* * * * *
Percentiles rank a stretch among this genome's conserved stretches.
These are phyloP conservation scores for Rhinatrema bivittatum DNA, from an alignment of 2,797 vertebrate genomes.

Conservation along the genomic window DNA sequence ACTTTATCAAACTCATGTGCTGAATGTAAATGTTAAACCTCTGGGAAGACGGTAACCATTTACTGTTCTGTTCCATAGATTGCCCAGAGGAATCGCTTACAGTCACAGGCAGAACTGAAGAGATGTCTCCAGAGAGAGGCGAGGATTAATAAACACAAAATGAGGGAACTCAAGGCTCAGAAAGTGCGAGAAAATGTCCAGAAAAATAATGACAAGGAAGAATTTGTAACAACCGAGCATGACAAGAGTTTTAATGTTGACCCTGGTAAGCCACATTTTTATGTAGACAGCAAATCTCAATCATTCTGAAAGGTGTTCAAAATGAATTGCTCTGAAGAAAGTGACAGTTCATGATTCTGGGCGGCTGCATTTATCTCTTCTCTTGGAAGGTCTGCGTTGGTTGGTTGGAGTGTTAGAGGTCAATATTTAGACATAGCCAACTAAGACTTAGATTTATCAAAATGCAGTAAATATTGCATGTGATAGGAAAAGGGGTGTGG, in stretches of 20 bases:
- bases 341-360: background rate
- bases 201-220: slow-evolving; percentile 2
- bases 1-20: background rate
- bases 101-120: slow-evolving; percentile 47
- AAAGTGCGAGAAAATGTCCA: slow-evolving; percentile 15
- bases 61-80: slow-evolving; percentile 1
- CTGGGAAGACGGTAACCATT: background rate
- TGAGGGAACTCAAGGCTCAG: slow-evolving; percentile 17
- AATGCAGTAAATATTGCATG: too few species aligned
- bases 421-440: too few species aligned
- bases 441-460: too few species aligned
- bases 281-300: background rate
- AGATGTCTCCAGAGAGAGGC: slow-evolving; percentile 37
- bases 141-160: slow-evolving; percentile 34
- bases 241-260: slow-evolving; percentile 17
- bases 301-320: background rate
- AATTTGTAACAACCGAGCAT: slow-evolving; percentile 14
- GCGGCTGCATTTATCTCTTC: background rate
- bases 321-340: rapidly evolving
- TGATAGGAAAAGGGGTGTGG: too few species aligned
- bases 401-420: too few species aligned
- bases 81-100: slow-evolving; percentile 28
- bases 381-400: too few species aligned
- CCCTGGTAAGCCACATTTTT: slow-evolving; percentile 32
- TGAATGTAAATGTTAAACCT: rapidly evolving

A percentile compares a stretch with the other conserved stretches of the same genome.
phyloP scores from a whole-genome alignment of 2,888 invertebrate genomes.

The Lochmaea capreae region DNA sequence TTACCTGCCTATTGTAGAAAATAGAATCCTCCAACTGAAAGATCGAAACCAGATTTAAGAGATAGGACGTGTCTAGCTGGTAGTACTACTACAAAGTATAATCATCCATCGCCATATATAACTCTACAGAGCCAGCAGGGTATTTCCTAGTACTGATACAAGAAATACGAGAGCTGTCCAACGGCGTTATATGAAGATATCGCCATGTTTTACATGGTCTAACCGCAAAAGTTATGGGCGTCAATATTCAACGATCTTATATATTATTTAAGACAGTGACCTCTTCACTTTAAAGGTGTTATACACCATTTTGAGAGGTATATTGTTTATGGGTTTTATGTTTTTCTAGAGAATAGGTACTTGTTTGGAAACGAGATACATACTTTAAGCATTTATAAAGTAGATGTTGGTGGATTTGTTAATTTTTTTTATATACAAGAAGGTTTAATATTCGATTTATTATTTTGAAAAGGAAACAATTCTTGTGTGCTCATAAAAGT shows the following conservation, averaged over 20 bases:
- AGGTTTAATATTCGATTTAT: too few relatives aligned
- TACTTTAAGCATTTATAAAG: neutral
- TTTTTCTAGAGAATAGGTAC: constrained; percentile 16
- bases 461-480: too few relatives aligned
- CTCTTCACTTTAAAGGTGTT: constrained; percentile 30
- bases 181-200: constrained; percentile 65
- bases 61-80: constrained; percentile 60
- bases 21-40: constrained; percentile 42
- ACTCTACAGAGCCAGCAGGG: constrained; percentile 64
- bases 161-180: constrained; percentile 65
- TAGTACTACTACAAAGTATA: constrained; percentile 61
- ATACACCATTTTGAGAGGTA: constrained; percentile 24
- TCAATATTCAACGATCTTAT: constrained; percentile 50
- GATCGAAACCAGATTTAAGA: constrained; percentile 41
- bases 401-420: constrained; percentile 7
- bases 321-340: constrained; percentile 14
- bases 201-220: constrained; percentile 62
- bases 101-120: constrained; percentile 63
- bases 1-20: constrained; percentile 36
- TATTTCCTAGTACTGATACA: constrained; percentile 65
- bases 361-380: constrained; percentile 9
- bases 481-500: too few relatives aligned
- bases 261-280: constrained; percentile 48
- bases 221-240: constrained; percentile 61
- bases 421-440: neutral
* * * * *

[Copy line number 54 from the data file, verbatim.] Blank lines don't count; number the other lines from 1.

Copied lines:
- bases 261-280: constrained; percentile 48